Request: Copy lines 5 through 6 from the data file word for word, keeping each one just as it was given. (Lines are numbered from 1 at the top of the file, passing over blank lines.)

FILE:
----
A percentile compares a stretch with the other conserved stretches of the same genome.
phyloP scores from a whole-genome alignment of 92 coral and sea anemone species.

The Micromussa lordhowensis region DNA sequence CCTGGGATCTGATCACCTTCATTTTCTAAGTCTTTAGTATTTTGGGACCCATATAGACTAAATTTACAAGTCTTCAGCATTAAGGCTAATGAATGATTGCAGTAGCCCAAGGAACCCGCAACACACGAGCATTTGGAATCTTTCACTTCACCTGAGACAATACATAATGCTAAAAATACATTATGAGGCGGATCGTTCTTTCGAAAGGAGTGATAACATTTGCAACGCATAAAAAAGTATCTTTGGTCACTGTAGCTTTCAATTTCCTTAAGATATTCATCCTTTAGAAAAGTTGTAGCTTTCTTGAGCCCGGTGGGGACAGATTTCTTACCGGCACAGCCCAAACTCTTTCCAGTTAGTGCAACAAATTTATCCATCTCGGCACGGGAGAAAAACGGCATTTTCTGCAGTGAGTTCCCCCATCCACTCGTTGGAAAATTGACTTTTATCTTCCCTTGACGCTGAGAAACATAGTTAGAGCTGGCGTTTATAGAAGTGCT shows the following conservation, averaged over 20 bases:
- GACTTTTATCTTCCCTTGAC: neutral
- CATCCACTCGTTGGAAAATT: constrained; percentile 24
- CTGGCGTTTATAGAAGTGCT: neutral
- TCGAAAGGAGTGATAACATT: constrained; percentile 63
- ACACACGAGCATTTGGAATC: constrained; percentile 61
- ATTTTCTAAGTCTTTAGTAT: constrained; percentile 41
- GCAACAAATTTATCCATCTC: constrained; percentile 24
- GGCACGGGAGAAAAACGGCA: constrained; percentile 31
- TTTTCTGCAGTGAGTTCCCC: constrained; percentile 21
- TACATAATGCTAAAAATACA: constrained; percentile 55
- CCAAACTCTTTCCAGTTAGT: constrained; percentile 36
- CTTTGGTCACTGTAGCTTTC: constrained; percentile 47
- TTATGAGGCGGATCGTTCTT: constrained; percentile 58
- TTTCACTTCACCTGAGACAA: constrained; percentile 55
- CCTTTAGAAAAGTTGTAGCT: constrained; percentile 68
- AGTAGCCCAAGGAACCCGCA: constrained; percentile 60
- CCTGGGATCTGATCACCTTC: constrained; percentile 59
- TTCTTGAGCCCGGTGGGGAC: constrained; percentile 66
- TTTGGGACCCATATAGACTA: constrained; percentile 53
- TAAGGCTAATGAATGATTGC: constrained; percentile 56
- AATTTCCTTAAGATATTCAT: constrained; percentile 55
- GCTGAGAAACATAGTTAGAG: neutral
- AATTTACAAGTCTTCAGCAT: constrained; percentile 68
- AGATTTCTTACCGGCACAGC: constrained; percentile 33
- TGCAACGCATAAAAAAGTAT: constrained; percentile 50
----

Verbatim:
- CATCCACTCGTTGGAAAATT: constrained; percentile 24
- CTGGCGTTTATAGAAGTGCT: neutral